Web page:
Heinz Buckliger
Fictional Character
In the Presence of Mine Enemies
POD: c. 1940
Type of Appearance: Direct
Nationality: Germany
Date of Birth: 1959
Occupation: Politician
Spouse: Erna Buckliger
Military Branch: Allgemeine-SS
Political Party: Nazi Party
Political Office(s): Führer of the Greater German Reich

Heinz Buckliger (b. 1959)[1] was the fourth Führer of the Greater German Reich, and the youngest ever selected. A Breslau native, he rose to the rank of Hauptsturmführer in the Allgemeine-SS, and was serving in the Ministry of Heavy Industry in 2010, when he was chosen to succeed the late Kurt Haldweim. Buckliger was reform-minded, using the various contradictory notions intrinsic to Nazism to criticize the system and its history while at the same time praising the Reich's founding fathers. His first act upon his rise was to give a speech to prominent Party leaders at Nuremberg. While the text was kept from the German people, rumors quickly circulated that Buckliger had denounced certain of the Reich's past actions as criminal.

Buckliger seized upon the democratic ideas offered by the First Edition of Adolf Hitler's Mein Kampf to reintroduce the notion of representative government to the empire. In his first televised speech, Buckliger eschewed a Party uniform in favor of a plain gray suit. He lamented the dependence of the German economy upon the annual monetary tributes levied against occupied and annexed territory, and took steps to remedy this problem. Buckliger recalled one division of German troops back from the United States. He consulted Heinrich Gimpel, the American analyst in the Oberkommando der Wehrmacht, about reducing the tribute the U.S. paid to Germany, and agreed with Gimpel's recommendations. (Gimpel, secretly a Jew, gained a small measure of unwanted fame as a consequence of the this meeting).

Naturally, Buckliger faced opposition. While Buckliger toured Scandinavia in 2011, Reichsführer-SS Lothar Prützmann, the head of the SS, acted behind the scenes to discredit Buckliger by ordering the publication of an op-ed piece entitled Enough is Enough. Alternatively, Rolf Stolle, the Gauleiter of Berlin, gave a speech that at once complimented Buckliger for his planned reforms, and attacked him for not being ambitious enough.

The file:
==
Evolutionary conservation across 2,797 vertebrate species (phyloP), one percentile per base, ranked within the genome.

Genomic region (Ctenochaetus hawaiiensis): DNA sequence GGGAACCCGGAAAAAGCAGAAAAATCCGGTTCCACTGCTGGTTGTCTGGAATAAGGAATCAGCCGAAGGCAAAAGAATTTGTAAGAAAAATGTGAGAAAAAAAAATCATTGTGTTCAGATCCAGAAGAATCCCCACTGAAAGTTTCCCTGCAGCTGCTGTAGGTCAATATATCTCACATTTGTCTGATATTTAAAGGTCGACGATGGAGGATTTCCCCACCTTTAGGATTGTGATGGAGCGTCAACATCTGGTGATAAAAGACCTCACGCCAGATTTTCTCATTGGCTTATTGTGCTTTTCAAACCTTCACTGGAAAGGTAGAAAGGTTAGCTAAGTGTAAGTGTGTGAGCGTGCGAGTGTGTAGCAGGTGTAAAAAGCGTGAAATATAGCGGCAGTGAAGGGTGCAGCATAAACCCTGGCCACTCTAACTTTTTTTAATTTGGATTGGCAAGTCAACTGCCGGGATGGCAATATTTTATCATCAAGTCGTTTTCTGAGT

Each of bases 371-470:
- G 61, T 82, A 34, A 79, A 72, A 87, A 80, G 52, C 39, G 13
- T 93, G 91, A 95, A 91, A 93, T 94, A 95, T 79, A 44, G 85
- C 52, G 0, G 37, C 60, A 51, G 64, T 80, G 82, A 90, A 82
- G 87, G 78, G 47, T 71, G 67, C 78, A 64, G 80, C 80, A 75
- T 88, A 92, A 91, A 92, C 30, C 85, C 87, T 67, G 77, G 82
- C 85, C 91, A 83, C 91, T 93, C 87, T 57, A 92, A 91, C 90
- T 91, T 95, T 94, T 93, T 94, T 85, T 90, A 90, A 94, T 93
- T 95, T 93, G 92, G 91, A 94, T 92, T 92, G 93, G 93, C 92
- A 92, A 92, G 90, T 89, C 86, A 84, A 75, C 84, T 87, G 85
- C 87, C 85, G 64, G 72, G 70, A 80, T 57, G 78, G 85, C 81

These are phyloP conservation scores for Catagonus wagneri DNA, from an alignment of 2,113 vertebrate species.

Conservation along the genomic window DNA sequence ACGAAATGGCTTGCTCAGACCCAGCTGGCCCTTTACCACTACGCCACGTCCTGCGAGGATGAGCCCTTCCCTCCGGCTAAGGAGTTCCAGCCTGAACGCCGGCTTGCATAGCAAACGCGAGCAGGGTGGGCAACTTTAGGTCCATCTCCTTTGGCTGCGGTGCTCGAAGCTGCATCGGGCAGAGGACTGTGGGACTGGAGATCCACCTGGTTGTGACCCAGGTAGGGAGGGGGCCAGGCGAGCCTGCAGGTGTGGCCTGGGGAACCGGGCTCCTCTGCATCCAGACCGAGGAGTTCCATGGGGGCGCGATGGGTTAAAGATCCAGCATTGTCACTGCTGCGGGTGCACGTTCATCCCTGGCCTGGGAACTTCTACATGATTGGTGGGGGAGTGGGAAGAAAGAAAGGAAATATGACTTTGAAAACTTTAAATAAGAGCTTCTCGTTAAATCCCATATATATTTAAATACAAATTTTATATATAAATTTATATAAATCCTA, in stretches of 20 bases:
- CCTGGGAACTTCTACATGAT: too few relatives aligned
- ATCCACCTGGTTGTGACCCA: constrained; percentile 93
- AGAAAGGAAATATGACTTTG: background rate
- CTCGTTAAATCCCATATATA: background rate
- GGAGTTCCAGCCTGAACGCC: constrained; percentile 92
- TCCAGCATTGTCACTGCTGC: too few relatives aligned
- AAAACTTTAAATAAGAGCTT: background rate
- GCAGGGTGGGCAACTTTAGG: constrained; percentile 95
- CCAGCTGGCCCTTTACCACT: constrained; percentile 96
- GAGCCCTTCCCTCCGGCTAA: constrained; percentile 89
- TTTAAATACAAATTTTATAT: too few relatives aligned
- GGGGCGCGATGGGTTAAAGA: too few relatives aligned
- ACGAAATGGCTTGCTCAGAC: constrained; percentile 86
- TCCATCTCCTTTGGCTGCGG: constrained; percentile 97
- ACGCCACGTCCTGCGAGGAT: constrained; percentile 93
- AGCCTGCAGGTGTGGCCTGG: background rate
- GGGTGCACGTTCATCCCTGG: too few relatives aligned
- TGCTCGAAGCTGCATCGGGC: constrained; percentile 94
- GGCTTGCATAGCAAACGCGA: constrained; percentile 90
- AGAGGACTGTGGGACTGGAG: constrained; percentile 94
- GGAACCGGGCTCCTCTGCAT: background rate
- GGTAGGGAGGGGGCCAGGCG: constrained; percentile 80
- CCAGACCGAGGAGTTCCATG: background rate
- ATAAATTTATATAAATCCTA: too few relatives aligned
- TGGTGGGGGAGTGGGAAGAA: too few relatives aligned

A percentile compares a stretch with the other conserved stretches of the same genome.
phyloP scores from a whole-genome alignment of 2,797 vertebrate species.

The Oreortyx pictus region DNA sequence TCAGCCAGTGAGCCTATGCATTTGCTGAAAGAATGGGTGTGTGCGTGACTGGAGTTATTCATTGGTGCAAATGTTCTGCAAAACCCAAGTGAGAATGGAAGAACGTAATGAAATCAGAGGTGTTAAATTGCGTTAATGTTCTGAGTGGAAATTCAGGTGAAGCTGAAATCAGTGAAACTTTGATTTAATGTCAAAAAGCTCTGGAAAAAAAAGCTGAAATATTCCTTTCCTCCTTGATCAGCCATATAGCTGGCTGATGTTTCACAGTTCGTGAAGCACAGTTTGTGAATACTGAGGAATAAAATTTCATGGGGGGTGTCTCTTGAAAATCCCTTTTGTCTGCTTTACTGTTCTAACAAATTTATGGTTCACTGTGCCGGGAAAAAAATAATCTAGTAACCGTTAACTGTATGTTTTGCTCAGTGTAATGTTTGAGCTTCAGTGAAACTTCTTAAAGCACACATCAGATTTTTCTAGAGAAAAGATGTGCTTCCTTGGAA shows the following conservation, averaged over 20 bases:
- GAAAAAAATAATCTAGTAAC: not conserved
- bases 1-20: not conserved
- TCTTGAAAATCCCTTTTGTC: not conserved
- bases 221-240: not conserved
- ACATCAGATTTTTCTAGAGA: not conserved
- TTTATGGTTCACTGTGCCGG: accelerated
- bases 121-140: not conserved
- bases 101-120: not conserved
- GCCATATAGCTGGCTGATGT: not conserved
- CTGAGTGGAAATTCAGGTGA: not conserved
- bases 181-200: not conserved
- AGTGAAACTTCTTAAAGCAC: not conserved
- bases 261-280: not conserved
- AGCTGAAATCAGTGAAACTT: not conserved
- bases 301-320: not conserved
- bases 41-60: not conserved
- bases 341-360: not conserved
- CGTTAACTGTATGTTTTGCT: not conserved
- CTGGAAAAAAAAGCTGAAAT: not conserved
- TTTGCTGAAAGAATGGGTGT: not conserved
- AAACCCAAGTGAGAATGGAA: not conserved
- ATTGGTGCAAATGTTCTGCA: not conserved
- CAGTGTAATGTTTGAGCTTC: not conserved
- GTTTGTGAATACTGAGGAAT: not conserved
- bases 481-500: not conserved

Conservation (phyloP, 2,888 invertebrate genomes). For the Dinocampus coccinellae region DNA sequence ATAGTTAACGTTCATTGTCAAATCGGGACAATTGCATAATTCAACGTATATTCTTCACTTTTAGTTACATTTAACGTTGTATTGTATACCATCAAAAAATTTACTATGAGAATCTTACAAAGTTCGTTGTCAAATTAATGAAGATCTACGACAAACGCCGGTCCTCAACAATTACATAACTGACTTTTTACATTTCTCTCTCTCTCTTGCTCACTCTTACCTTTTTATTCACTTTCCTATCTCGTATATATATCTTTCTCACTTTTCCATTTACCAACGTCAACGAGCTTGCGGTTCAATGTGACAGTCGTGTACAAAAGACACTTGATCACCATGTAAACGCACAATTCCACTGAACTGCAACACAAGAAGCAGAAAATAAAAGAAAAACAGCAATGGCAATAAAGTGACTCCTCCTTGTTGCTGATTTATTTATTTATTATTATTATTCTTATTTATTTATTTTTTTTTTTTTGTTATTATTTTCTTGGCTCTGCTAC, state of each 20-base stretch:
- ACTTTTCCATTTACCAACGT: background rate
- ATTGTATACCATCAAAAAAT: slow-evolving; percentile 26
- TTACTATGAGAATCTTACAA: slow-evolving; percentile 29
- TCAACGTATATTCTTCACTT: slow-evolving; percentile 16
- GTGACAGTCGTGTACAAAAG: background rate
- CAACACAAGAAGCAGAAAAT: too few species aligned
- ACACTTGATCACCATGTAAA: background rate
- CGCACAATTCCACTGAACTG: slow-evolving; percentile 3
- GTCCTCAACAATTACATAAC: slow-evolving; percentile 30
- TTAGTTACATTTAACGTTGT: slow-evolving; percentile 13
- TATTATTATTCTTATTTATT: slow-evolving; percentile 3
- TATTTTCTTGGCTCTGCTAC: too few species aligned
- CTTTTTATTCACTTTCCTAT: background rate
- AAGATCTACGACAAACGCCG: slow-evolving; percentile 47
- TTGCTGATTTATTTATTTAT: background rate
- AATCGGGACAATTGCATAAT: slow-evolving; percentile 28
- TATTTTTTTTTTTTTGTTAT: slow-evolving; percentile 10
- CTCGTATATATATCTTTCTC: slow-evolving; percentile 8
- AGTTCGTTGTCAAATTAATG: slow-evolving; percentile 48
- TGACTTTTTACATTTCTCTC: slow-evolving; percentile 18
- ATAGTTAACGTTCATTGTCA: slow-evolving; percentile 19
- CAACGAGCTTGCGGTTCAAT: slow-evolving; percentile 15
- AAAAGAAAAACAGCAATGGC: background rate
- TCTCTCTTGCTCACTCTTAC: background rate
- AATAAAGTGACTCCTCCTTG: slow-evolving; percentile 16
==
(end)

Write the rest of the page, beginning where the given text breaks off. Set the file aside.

Buckliger took both of these attacks in stride, meeting them in moderate tones, and exhorting the people to continue on the path he'd set them on. Shortly after he returned from abroad, Buckliger gave a speech at Friedrich Wilhelm University, where he proclaimed the Reichstag a mere rubber-stamp for the Reich, that there would be free and fair elections to be held on 10 July 2011.

Events came to a head when Prützmann (under the guise of the State Committee for the Salvation of the Greater German Reich) initiated a Putsch in 2011. Buckliger and his wife, Erna were placed under house-arrest in Croatia. The Wehrmacht sided with Buckliger. Global opinion also decried the putsch, and the German people took to the streets to protest the SS.[2] Moreover, Rolf Stolle defiantly refused to be arrested, gathering the people of Berlin to his banner. With popular support against the SS, the Wehrmacht put the putsch down. However, Rolf Stolle became a national hero as he fearlessly and bombastically refused to be arrested. Upon his return, Buckliger's relationship with Stolle changed. The Führer no longer had the stature in the eyes of the people, and Stolle had more legitimacy.

Although he was a reform-minded Nazi, Buckliger was still a German Nazi first. His calls for reforms did not express any atonement for the destruction of the Jews and other "sub-humans".

See also[]


  1. In the Presence of Mine Enemies, pg. 117.
  2. Ibid., pg. 423.
Political offices
(In the Presence of Mine Enemies)
Preceded by
Kurt Haldweim
Führer of the Greater German Reich
Succeeded by
Odilo Globocnik (acting)
Preceded by
Odilo Globocnik (acting)
Führer of the Greater German Reich
Succeeded by
Incumbent at novel's end, 2012